How to Install and Configure AWStats on CentOS 7

By | October 29, 2016


AWStats is a free (and very useful) web analytics reporting tool which generates advanced web, streaming, FTP, or mail server statistics. AWStats analyzes server log files and produces HTML reports in a nice graphical display.

The AWStats log analyzer works as either a CGI program or from the command line. It presents all the information contained your log files in a few easy-to-read web pages. It supports most web server log file formats including Apache and IIS.

In this tutorial, I will explain how to install and configure AWStats on CentOS 7


  • A server running CentOS v. 7 with Apache installed
  • A static IP Address for your server

Install the AWStats package

By default the AWStats package is not available in the CentOS 7 repository. You will need to install the EPEL Yum repository on the server.

You can install and enable the EPEL repository by running the following command:

sudo rpm -ivh

Next, install the awstats package using Yum. This will also install all other required dependencies.

sudo yum --enablerepo=epel install awstats

Configure AWStats for Apache

By default AWStats creates an Apache configuration file /etc/httpd/conf.d/awstats.conf. If you need to access AWStats from the network, then you need to update the Allow from and Require with your server’s IP address.

You can do this by editing the AWStats config file:

sudo nano /etc/httpd/conf.d/awstats.conf

Update the following lines as shown below. Substitute your own IP address for the sample address

<Directory "/usr/share/awstats/wwwroot">
    Options None
    AllowOverride None
    <IfModule mod_authz_core.c>
        # Apache 2.4
        Require ip
    <IfModule !mod_authz_core.c>
        # Apache 2.2
        Order allow,deny
        Allow from
        Allow from

Restart the Apache service to reload new settings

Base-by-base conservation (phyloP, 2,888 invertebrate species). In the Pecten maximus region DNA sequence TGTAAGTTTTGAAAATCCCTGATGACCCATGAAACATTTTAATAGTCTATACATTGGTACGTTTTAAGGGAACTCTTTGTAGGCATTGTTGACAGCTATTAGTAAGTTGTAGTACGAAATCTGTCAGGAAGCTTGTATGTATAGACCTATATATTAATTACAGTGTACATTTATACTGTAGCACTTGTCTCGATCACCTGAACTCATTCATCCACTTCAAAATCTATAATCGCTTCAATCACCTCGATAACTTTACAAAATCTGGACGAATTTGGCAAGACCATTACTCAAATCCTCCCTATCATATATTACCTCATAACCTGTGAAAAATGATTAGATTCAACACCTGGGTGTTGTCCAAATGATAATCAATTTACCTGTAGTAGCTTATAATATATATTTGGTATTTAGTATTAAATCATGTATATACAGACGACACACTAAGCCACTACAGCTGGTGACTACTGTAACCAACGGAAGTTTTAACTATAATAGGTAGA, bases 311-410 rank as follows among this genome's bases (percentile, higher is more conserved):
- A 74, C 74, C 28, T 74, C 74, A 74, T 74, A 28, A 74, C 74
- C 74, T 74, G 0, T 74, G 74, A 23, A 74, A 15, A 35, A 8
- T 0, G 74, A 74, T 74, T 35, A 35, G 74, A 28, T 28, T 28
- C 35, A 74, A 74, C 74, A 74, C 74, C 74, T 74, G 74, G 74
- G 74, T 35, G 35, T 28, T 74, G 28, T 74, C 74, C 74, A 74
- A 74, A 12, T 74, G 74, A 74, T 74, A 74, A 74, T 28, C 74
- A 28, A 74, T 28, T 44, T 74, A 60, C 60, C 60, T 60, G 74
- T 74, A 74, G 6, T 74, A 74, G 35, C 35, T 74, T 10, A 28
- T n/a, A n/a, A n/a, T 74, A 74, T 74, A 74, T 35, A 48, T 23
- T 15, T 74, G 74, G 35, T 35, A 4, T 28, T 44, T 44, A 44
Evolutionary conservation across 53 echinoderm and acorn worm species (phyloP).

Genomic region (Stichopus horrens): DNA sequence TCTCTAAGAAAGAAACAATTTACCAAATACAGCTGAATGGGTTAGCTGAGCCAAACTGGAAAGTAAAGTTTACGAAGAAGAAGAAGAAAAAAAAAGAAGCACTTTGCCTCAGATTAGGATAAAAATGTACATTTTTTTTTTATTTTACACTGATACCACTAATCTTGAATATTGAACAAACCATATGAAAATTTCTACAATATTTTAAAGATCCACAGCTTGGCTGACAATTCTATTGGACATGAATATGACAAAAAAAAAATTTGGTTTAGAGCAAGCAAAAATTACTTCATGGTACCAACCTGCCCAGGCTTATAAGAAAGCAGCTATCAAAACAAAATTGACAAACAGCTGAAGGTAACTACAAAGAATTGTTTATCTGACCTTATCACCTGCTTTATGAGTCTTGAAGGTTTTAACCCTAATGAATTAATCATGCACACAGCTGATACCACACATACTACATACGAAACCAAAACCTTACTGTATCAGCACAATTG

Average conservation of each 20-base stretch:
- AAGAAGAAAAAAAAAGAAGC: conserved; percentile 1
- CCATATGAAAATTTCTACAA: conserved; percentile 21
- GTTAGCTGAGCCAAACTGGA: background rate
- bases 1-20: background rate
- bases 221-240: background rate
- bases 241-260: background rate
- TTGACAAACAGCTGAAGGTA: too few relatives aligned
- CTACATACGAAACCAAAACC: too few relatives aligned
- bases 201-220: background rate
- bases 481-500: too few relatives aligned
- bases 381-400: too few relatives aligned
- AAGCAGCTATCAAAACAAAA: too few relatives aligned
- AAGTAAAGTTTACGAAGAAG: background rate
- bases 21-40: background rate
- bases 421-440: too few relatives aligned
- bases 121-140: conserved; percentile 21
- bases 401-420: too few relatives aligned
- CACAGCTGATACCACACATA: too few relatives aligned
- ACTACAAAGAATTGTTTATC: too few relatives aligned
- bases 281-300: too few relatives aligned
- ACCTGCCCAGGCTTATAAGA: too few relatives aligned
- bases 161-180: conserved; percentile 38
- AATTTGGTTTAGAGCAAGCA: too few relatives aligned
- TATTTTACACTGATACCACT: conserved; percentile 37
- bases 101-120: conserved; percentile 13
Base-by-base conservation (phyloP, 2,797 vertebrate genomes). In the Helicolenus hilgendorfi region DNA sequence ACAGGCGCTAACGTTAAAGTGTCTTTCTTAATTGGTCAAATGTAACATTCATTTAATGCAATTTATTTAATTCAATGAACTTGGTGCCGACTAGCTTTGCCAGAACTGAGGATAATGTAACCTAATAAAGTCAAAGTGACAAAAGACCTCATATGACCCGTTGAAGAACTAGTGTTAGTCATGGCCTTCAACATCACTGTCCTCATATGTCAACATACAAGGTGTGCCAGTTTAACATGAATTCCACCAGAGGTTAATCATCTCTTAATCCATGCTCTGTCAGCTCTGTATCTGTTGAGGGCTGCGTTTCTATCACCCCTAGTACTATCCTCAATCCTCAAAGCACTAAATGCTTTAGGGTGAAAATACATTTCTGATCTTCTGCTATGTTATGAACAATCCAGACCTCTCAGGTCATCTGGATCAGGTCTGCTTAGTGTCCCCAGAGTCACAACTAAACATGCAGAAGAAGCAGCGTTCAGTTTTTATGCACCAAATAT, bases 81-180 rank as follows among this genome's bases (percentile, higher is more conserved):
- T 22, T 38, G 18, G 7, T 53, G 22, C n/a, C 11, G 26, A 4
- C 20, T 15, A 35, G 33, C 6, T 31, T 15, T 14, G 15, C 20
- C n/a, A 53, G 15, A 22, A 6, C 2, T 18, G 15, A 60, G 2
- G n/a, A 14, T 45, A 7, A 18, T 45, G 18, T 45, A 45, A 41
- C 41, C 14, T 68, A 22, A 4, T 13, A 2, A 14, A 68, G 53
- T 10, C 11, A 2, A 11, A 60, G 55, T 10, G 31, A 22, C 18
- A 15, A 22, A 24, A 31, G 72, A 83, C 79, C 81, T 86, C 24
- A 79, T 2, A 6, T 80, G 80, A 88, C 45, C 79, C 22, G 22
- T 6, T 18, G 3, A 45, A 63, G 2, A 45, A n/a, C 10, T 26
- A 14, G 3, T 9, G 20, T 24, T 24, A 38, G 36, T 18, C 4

sudo apachectl restart

Create an AWStats configuration file

You need to create a configuration file for each website for which you wish to view statistics. Here, we will create a configuration file for the domain.

First, create a copy of the default AWStats configuration file with your domain name:

sudo cp /etc/awstats/awstats.localhost.localdomain.conf etc/awstats/

Next you will need to make some changes in the config file:

sudo nano /etc/awstats/

Update the following lines:

# Change to Apache log file, by default it's /var/log/apache2/access.log

# Change to the website domain name
HostAliases=" localhost"

# When this parameter is set to 1, AWStats adds a button on report page to allow to "update" statistics from a web browser

Save and close the file. Restart the Apache service to reload the new settings:

sudo apachectl restart

After these changes, you need to build your initial statistics, which will be generated from the current logs on your server.

You can do this using:

sudo /usr/share/awstats/wwwroot/cgi-bin/ -update

The output will look something like this:

From data in log file "/var/log/httpd/access_log"...
Phase 1 : First bypass old records, searching new record...
Direct access after last parsed record (after line 209)
Jumped lines in file: 209
Found 209 already parsed records.
Parsed lines in file: 0
Found 0 dropped records,
Found 0 comments,
Found 0 blank records,
Found 0 corrupted records,
Found 0 old records,
Found 0 new qualified records.</code></pre>

Set up Cron to update the logs

It is a good idea to set up a cron job to regularly update the AWStats database using newly-created log entries. This will save you time, as well as ensure that the stats are updated on a regular basis.

You can do this by editing /etc/crontab file:

sudo nano /etc/crontab

Add the following line:

*/30 * * * * root /usr/share/awstats/wwwroot/cgi-bin/ -update

Save and close the file.

Access AWStats in a browser

Now you can access your AWStats by visiting the URL: http://your.server.ip/awstats/ (Change the domain name at the end of the URL to match your own.)

It will show you a result page like this:

Example AWstats report


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